What does the corona pandemic mean for the German electricity market?
The German front-year for electricity also fell to a 2-year low of 34 EUR/MWh. The dramatic fall in the price of CO2 certificates by 40 percent or almost 10 EUR/tonne compared with the beginning of March was the main reason for this. Figure 3 shows the price developments of electricity, CO2 and oil for the period from early January to the end of March 2020.
The low prices on the commodity markets indicate that an economic downturn for 2020 has already been priced in, at least on the energy side of the economy. If the measures taken against the spread of the new corona virus take effect, the price decline could slow down and reverse again. Due to the low level of economic activity, Germany would probably achieve the climate target for 2020 according to Agora Energiewende (source: Montel).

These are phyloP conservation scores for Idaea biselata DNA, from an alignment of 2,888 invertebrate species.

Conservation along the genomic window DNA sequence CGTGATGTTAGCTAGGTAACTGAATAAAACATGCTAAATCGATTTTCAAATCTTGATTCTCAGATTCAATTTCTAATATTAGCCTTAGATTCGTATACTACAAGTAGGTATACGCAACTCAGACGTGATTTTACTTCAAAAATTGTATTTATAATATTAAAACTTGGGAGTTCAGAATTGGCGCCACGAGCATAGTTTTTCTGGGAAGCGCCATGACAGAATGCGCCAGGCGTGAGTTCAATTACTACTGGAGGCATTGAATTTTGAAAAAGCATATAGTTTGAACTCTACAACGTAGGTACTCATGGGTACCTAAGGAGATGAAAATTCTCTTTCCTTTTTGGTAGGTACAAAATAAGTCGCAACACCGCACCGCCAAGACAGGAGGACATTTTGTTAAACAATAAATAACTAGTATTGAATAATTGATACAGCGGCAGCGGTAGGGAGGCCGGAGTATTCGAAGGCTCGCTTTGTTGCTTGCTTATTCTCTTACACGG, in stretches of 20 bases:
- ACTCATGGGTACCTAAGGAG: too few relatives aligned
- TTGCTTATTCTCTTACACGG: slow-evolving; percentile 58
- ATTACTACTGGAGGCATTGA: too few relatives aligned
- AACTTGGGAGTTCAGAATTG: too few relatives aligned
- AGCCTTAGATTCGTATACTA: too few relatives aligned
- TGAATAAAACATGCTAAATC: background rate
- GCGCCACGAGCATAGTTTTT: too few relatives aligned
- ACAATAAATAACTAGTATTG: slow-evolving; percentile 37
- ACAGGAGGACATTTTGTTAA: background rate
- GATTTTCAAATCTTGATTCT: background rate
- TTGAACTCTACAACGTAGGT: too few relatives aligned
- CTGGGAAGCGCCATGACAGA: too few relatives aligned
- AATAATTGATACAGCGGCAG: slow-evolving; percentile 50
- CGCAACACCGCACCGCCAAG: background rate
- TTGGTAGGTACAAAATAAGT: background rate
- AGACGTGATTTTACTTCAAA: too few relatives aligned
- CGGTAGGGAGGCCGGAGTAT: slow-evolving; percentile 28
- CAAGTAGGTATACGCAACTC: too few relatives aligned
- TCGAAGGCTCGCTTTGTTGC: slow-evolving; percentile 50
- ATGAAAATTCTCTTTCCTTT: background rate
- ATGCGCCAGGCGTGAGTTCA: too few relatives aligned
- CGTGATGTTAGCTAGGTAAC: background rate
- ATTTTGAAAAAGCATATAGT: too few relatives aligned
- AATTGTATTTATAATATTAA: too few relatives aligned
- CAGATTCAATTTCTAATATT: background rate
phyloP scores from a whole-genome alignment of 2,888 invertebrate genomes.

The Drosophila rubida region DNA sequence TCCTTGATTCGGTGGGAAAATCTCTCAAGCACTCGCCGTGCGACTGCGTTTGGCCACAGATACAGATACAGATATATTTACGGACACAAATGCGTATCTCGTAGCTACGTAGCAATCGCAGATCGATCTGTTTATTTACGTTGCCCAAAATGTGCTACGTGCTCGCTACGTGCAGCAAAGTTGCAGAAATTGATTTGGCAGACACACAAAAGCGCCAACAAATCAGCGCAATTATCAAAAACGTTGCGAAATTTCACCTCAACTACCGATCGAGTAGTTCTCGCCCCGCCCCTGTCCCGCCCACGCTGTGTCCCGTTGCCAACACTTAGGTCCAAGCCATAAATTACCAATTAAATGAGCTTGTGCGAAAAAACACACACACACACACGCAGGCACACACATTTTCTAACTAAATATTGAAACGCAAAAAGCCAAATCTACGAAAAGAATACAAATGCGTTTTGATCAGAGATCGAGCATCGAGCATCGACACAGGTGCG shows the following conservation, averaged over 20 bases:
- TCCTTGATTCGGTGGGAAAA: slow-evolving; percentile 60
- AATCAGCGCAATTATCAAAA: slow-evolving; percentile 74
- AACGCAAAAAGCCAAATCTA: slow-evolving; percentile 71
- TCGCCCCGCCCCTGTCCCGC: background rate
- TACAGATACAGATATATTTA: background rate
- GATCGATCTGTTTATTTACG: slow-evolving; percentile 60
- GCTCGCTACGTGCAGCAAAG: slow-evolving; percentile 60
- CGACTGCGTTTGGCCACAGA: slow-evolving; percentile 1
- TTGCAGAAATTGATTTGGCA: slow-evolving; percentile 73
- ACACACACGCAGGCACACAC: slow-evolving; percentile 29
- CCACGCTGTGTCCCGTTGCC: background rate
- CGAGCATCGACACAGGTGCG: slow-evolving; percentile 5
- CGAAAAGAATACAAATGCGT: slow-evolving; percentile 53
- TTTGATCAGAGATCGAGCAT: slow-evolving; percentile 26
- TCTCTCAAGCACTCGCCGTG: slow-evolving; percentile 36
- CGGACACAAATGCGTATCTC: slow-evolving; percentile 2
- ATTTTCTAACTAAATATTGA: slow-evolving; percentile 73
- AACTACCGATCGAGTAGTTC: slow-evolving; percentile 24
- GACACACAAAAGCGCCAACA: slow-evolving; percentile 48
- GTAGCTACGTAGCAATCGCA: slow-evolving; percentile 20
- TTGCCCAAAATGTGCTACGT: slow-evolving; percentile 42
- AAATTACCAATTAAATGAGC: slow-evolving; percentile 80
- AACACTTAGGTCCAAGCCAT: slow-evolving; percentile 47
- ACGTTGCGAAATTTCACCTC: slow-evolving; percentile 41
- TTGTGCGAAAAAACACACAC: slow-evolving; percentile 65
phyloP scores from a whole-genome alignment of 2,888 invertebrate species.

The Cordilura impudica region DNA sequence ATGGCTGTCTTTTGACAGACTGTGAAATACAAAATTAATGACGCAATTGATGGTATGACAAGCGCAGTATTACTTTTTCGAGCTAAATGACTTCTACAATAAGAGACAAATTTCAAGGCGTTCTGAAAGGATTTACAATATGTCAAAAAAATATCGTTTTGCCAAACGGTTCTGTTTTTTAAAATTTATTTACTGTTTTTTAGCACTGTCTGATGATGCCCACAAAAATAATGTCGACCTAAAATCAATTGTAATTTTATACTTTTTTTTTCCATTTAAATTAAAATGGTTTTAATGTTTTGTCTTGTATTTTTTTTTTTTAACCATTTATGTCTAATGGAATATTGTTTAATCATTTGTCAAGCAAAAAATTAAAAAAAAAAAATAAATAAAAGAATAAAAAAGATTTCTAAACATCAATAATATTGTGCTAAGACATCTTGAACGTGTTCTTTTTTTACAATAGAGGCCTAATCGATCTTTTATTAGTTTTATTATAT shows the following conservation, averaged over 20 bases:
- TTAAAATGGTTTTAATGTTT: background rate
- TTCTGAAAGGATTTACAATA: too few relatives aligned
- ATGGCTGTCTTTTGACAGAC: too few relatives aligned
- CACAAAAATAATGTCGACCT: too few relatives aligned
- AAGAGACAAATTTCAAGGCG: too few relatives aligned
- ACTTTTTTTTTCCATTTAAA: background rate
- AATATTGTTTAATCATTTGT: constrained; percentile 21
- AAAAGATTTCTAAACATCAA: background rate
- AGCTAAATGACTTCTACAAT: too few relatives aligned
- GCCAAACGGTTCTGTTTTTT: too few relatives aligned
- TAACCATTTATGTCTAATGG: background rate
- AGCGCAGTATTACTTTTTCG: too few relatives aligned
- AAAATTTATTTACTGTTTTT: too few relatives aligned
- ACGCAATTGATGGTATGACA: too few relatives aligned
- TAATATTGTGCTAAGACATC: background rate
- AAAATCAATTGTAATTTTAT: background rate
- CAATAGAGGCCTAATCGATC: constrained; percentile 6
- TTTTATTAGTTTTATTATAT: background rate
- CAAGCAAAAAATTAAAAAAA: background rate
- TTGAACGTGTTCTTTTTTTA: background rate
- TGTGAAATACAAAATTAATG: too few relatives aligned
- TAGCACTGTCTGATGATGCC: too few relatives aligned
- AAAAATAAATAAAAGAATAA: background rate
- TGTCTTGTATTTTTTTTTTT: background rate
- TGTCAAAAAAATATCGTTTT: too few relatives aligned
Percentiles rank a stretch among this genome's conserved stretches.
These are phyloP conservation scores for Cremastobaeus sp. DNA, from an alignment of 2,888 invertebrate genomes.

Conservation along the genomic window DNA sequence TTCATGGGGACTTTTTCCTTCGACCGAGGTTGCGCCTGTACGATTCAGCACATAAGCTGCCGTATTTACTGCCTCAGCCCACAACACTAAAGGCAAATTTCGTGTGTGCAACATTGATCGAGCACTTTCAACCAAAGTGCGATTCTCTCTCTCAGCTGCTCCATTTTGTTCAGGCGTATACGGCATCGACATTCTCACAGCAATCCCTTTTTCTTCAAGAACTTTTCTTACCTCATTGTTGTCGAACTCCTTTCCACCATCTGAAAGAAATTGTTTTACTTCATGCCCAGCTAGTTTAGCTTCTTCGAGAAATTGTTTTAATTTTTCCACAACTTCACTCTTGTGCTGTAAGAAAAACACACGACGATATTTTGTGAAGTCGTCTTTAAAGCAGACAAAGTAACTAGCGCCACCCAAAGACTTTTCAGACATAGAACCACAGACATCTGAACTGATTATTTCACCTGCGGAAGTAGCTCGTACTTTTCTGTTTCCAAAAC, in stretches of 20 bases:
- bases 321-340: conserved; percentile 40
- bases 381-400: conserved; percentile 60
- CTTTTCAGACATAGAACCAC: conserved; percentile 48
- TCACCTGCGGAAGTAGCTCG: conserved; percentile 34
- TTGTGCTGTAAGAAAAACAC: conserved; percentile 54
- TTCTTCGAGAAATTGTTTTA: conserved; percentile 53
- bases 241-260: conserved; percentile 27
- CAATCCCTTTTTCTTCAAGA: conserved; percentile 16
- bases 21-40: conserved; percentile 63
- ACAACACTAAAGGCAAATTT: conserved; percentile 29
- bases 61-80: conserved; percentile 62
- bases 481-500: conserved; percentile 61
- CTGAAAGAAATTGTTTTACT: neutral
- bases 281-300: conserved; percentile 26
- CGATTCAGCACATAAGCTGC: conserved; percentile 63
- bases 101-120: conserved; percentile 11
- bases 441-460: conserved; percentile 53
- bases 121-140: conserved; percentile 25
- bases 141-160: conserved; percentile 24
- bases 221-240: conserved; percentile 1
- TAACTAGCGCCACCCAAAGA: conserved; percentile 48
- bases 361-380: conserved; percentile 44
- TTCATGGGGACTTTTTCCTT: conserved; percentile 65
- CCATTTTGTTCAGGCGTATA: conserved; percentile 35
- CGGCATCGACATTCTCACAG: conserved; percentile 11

On the short-term market periods of high and low wind alternated, which also affected day-ahead prices. As a result of the Sars-CoV-2 pandemic, demand for electricity in Germany fell by three to five percent, which is less than the decline in Italy (-22%), France (-17%) and Spain (-11%) (source: Montel). Figure 4 shows the electricity generation by energy source in Germany in March 2020. The very low generation from hard coal-fired power plants in March 2020 as well as increasing solar generation due to the shift in seasons is obvious.